Such hang-'em-high injustice, propelled by Bush's unwise call for the death penalty, is worthy of Saddam's regime, not the United States.

There are no fair courts in the Arab world.

Saddam should be sent for trial before the UN's war crimes tribunal at the Hague. The U.S. engineered Serb tyrant Slobodan Milosevic's delivery there; why should Saddam be different?

A UN trial could improve America's negative reputation around the globe, and at least buttress Bush's lame, ex post facto claim the invasion of Iraq was all about human rights.

The greatest crime for which Saddam should be tried was his aggression against Iran in 1980. Iran suffered 500,000 casualties, 10% from Iraqi chemical weapons. The U.S. and Britain encouraged Saddam to invade Iran, helped bankroll Iraq's war effort, and supplied him technicians and intelligence plus conventional, chemical, and biological weapons.

If allowed a fair, open trial, Saddam would surely divulge how the CIA helped his Ba'ath party into power, his role as obedient servant of the West during the era of his worst internal and external crimes, and explosive revelations about his relations during the 1980s with Donald Rumsfeld, and senior CIA and U.S. military officials. Plus embarrassing dirt about other U.S.-backed Arab autocrats.

So it's unlikely the Bush administration will allow an open trial for the rogue dictator. He knows far too much. Better to bury Saddam in prison like another petty despot who dared mock the Bush family - Panama's former general, and now U.S. prisoner, Manuel Noriega.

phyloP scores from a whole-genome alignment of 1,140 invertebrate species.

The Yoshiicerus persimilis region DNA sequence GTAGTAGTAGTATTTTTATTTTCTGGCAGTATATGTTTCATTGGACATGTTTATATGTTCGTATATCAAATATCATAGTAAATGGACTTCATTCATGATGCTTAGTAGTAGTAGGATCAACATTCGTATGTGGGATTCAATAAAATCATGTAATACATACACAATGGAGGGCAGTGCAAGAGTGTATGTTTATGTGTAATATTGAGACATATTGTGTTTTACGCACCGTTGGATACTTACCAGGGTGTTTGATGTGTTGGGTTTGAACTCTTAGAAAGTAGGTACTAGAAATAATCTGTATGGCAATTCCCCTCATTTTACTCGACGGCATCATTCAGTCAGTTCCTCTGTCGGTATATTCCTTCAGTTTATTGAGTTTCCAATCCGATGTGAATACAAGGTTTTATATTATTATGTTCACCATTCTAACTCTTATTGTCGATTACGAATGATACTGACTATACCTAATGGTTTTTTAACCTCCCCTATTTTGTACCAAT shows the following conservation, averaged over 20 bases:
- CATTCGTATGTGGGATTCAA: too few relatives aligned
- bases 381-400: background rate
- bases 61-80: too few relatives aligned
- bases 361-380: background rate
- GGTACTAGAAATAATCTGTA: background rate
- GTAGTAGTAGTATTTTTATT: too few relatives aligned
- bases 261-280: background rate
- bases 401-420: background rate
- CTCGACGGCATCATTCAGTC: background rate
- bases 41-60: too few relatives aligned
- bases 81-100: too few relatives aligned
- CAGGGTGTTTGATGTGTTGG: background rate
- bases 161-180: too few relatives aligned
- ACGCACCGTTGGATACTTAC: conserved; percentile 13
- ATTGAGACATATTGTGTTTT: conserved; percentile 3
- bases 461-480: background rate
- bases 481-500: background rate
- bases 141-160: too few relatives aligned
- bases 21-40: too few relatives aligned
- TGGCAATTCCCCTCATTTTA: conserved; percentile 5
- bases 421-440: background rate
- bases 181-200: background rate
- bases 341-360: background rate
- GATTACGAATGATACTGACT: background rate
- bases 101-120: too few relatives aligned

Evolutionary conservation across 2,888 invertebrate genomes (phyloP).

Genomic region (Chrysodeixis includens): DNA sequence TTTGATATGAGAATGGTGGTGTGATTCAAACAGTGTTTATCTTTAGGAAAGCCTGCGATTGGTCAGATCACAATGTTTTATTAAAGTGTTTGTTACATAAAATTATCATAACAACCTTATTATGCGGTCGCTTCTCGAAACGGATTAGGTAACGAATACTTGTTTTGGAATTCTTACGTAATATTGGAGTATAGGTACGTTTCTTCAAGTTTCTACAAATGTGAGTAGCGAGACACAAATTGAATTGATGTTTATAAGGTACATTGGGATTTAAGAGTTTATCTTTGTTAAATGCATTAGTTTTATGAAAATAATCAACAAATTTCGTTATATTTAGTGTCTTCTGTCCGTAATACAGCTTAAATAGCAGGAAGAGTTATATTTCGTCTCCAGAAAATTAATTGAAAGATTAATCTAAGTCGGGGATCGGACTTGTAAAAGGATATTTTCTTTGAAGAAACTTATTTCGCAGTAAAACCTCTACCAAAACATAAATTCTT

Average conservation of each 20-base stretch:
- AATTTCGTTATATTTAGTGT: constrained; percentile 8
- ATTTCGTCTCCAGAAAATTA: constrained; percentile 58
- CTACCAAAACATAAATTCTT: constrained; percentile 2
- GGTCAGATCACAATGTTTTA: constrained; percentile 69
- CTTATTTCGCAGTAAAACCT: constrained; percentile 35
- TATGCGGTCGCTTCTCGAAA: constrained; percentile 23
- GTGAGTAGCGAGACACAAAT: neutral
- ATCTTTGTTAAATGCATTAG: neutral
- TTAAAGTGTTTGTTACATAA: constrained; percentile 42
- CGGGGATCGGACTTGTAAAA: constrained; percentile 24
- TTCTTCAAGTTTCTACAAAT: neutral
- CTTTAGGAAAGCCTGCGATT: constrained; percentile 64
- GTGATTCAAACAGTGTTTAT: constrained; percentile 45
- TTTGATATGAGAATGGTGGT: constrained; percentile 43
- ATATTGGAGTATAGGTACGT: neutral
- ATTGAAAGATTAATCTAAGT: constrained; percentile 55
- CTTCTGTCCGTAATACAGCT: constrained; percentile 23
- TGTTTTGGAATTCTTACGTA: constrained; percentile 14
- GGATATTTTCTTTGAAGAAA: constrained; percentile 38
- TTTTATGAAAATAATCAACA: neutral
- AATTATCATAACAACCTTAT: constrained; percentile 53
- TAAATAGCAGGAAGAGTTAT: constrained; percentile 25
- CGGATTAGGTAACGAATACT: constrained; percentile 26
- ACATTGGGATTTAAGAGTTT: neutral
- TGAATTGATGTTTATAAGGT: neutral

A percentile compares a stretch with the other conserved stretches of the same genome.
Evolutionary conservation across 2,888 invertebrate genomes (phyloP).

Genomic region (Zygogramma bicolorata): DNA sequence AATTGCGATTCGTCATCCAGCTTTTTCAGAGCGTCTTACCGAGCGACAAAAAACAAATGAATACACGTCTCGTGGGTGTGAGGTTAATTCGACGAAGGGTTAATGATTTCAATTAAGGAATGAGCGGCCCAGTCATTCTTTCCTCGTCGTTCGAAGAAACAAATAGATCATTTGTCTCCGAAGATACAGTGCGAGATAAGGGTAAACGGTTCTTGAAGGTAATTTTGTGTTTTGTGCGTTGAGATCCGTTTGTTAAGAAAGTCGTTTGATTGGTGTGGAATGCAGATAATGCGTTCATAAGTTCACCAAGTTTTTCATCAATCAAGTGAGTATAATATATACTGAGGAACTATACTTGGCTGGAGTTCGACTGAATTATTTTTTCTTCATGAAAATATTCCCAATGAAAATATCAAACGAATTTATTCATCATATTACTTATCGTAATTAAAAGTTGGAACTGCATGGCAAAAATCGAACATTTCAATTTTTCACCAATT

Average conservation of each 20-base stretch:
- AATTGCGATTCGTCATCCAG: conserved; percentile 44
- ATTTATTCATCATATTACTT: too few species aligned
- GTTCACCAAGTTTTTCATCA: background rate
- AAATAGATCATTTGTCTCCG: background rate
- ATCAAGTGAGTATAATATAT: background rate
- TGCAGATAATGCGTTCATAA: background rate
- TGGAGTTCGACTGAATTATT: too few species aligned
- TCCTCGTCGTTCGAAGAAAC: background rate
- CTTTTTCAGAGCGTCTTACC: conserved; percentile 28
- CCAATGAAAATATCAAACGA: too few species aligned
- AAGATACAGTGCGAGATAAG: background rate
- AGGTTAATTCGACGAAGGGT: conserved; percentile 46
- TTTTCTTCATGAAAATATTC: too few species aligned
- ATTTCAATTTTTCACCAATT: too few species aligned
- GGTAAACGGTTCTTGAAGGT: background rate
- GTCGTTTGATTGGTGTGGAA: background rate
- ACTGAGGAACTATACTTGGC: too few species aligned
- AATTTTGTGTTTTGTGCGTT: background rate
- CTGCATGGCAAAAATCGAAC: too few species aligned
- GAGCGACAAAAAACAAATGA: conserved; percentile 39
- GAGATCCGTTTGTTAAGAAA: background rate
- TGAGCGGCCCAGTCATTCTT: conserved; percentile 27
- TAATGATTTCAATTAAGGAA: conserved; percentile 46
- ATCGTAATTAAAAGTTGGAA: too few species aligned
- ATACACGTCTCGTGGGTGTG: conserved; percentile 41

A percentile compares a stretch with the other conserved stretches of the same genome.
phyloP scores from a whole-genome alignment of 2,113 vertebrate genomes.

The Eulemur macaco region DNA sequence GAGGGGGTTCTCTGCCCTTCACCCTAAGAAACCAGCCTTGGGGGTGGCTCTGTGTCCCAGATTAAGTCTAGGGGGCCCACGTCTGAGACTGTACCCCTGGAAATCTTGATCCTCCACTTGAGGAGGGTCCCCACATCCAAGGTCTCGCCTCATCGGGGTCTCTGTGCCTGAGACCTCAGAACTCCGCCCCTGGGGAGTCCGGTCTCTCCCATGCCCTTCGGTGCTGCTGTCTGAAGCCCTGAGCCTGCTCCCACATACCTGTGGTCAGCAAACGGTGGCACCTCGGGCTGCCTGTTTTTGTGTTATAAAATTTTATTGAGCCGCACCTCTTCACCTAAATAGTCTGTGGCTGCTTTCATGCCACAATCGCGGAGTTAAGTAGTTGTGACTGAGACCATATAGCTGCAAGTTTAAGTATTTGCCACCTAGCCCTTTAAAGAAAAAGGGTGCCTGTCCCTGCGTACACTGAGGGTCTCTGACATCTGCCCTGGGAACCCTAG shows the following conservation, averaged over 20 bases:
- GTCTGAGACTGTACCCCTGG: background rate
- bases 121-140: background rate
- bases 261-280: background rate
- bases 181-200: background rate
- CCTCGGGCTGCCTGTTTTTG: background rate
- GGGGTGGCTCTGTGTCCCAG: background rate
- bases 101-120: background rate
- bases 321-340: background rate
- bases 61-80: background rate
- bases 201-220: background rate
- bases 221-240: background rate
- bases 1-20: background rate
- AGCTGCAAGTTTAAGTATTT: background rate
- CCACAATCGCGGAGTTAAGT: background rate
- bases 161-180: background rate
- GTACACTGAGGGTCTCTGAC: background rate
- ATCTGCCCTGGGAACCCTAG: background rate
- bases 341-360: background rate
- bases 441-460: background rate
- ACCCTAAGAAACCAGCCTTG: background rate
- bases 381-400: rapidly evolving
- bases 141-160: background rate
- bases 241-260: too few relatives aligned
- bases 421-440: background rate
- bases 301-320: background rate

Israeli commentator Ze'ev Schiff suggests the White House might offer Saddam a deal: a life prison sentence in exchange for a false confession that he had indeed made and hidden weapons of mass destruction, thus absolving Bush and VP Dick Cheney of the accusation of having made extravagant lies to whip up war against Iraq.

This would inflict mass political destruction on Bush's leading presidential rival, the anti-war Democrat Howard Dean.

Eric Margolis is a syndicated foreign affairs columnist and broadcaster, and author of War at the Top of the World - The Struggle for Afghanistan, Kashmir, and Tibet which was reviewed in The Economist, May 13, 2000

Pepe Escobar, "A tale of two tyrants," Asia Times, December 16, 2003

[ . . . despite the complete absence of evidence, 53 percent of Americans believe that Saddam had something to do with 9/11, up from 43 percent before his capture. The administration's long campaign of guilt by innuendo, it seems, is still working.--Paul Krugman, "Telling It Right," New York Times, December 19, 2003]

"Saddam Was Held by Kurdish Forces, Drugged and Left For U.S. Troops," Agence France-Presse, December 20, 2003

David Pratt, " mi_qn4156/is_20031221/ai_n12585181/," Sunday Herald (Scotland), December 21, 2003

Noam Chomsky, "Selective Memory and a Dishonest Doctrine," Toronto Star, December 21, 2003

Paul McGeough, "We got him: Kurds say they caught Saddam," Sydney Morning Herald, December 22, 2003

Matthew Clark, "Was it really the US that 'got him'?," Christian Science Monitor, December 30, 2003

[The United States was quick to catch Saddam Hussein, but appears to see no profit in bringing Radovan Karadzic to justice.--Ed Vulliamy, "A Tale Of Two Tyrants," IWPR, January 22, 2004]

"Saddam betrayed by bodyguard," BBC News, March 28, 2004

Jonathan Steele, "Red Cross ultimatum to US on Saddam: Release him, charge him or break international law, Bush told," Guardian, June 14, 2004

"Ex-Marine Says Public Version of Saddam Capture Fiction," UPI, March 10, 2005

Copyright © 2003 Eric Margolis - All Rights Reserved